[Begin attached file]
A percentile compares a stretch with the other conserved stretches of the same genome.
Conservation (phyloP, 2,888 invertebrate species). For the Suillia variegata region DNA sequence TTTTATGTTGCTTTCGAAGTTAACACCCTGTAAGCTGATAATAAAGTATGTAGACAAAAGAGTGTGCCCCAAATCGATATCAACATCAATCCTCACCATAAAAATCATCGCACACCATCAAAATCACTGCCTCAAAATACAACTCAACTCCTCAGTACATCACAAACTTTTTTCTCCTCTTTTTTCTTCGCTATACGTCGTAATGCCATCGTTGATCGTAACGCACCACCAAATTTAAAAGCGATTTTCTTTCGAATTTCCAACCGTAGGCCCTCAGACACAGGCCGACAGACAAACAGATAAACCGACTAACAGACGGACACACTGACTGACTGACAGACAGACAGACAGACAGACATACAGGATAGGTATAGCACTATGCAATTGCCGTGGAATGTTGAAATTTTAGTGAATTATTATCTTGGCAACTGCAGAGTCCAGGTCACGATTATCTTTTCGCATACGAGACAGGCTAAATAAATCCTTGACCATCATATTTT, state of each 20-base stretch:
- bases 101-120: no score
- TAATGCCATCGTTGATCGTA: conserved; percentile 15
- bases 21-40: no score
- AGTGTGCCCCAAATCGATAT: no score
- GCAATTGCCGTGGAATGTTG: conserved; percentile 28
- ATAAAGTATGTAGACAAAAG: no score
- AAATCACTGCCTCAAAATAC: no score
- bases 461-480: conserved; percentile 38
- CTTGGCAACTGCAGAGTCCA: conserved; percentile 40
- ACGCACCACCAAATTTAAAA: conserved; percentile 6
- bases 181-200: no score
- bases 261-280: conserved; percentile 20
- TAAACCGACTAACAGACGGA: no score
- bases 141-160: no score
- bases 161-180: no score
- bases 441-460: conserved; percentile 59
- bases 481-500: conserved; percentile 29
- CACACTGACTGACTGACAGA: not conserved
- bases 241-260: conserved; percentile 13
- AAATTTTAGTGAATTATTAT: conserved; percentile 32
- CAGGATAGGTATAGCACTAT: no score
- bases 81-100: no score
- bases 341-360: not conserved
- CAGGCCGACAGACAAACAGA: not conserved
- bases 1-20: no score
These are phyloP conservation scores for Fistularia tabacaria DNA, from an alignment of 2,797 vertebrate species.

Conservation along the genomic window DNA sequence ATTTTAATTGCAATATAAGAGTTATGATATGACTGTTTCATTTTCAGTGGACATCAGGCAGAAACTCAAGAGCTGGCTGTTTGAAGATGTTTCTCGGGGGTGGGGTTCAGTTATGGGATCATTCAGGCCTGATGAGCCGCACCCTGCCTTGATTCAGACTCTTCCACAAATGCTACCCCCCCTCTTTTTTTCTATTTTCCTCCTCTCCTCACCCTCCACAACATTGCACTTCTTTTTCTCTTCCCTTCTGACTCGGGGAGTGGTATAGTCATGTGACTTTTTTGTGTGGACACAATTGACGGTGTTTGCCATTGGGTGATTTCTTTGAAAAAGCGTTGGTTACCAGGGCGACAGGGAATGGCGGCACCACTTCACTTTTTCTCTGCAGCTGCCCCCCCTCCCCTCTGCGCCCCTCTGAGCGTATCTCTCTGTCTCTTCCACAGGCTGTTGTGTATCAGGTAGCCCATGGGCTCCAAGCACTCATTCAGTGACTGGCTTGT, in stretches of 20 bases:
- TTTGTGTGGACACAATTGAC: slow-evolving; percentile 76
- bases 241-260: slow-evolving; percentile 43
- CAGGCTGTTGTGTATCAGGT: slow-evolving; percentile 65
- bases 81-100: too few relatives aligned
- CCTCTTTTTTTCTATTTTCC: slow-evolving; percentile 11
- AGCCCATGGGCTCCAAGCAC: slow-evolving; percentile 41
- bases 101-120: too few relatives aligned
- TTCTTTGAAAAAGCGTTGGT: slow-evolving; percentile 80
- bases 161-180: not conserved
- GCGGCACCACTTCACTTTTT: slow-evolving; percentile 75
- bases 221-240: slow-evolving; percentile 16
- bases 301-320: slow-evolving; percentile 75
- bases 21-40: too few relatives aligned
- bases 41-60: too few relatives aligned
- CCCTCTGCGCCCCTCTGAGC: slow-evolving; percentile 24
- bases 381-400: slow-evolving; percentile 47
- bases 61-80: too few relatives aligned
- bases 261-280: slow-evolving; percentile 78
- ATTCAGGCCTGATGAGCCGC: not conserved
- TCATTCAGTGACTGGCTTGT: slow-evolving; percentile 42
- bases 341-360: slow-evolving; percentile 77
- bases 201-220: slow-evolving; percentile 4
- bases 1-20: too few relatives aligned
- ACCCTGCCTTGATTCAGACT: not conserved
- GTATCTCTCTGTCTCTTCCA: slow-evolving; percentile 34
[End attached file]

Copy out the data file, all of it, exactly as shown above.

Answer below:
A percentile compares a stretch with the other conserved stretches of the same genome.
Conservation (phyloP, 2,888 invertebrate species). For the Suillia variegata region DNA sequence TTTTATGTTGCTTTCGAAGTTAACACCCTGTAAGCTGATAATAAAGTATGTAGACAAAAGAGTGTGCCCCAAATCGATATCAACATCAATCCTCACCATAAAAATCATCGCACACCATCAAAATCACTGCCTCAAAATACAACTCAACTCCTCAGTACATCACAAACTTTTTTCTCCTCTTTTTTCTTCGCTATACGTCGTAATGCCATCGTTGATCGTAACGCACCACCAAATTTAAAAGCGATTTTCTTTCGAATTTCCAACCGTAGGCCCTCAGACACAGGCCGACAGACAAACAGATAAACCGACTAACAGACGGACACACTGACTGACTGACAGACAGACAGACAGACAGACATACAGGATAGGTATAGCACTATGCAATTGCCGTGGAATGTTGAAATTTTAGTGAATTATTATCTTGGCAACTGCAGAGTCCAGGTCACGATTATCTTTTCGCATACGAGACAGGCTAAATAAATCCTTGACCATCATATTTT, state of each 20-base stretch:
- bases 101-120: no score
- TAATGCCATCGTTGATCGTA: conserved; percentile 15
- bases 21-40: no score
- AGTGTGCCCCAAATCGATAT: no score
- GCAATTGCCGTGGAATGTTG: conserved; percentile 28
- ATAAAGTATGTAGACAAAAG: no score
- AAATCACTGCCTCAAAATAC: no score
- bases 461-480: conserved; percentile 38
- CTTGGCAACTGCAGAGTCCA: conserved; percentile 40
- ACGCACCACCAAATTTAAAA: conserved; percentile 6
- bases 181-200: no score
- bases 261-280: conserved; percentile 20
- TAAACCGACTAACAGACGGA: no score
- bases 141-160: no score
- bases 161-180: no score
- bases 441-460: conserved; percentile 59
- bases 481-500: conserved; percentile 29
- CACACTGACTGACTGACAGA: not conserved
- bases 241-260: conserved; percentile 13
- AAATTTTAGTGAATTATTAT: conserved; percentile 32
- CAGGATAGGTATAGCACTAT: no score
- bases 81-100: no score
- bases 341-360: not conserved
- CAGGCCGACAGACAAACAGA: not conserved
- bases 1-20: no score
These are phyloP conservation scores for Fistularia tabacaria DNA, from an alignment of 2,797 vertebrate species.

Conservation along the genomic window DNA sequence ATTTTAATTGCAATATAAGAGTTATGATATGACTGTTTCATTTTCAGTGGACATCAGGCAGAAACTCAAGAGCTGGCTGTTTGAAGATGTTTCTCGGGGGTGGGGTTCAGTTATGGGATCATTCAGGCCTGATGAGCCGCACCCTGCCTTGATTCAGACTCTTCCACAAATGCTACCCCCCCTCTTTTTTTCTATTTTCCTCCTCTCCTCACCCTCCACAACATTGCACTTCTTTTTCTCTTCCCTTCTGACTCGGGGAGTGGTATAGTCATGTGACTTTTTTGTGTGGACACAATTGACGGTGTTTGCCATTGGGTGATTTCTTTGAAAAAGCGTTGGTTACCAGGGCGACAGGGAATGGCGGCACCACTTCACTTTTTCTCTGCAGCTGCCCCCCCTCCCCTCTGCGCCCCTCTGAGCGTATCTCTCTGTCTCTTCCACAGGCTGTTGTGTATCAGGTAGCCCATGGGCTCCAAGCACTCATTCAGTGACTGGCTTGT, in stretches of 20 bases:
- TTTGTGTGGACACAATTGAC: slow-evolving; percentile 76
- bases 241-260: slow-evolving; percentile 43
- CAGGCTGTTGTGTATCAGGT: slow-evolving; percentile 65
- bases 81-100: too few relatives aligned
- CCTCTTTTTTTCTATTTTCC: slow-evolving; percentile 11
- AGCCCATGGGCTCCAAGCAC: slow-evolving; percentile 41
- bases 101-120: too few relatives aligned
- TTCTTTGAAAAAGCGTTGGT: slow-evolving; percentile 80
- bases 161-180: not conserved
- GCGGCACCACTTCACTTTTT: slow-evolving; percentile 75
- bases 221-240: slow-evolving; percentile 16
- bases 301-320: slow-evolving; percentile 75
- bases 21-40: too few relatives aligned
- bases 41-60: too few relatives aligned
- CCCTCTGCGCCCCTCTGAGC: slow-evolving; percentile 24
- bases 381-400: slow-evolving; percentile 47
- bases 61-80: too few relatives aligned
- bases 261-280: slow-evolving; percentile 78
- ATTCAGGCCTGATGAGCCGC: not conserved
- TCATTCAGTGACTGGCTTGT: slow-evolving; percentile 42
- bases 341-360: slow-evolving; percentile 77
- bases 201-220: slow-evolving; percentile 4
- bases 1-20: too few relatives aligned
- ACCCTGCCTTGATTCAGACT: not conserved
- GTATCTCTCTGTCTCTTCCA: slow-evolving; percentile 34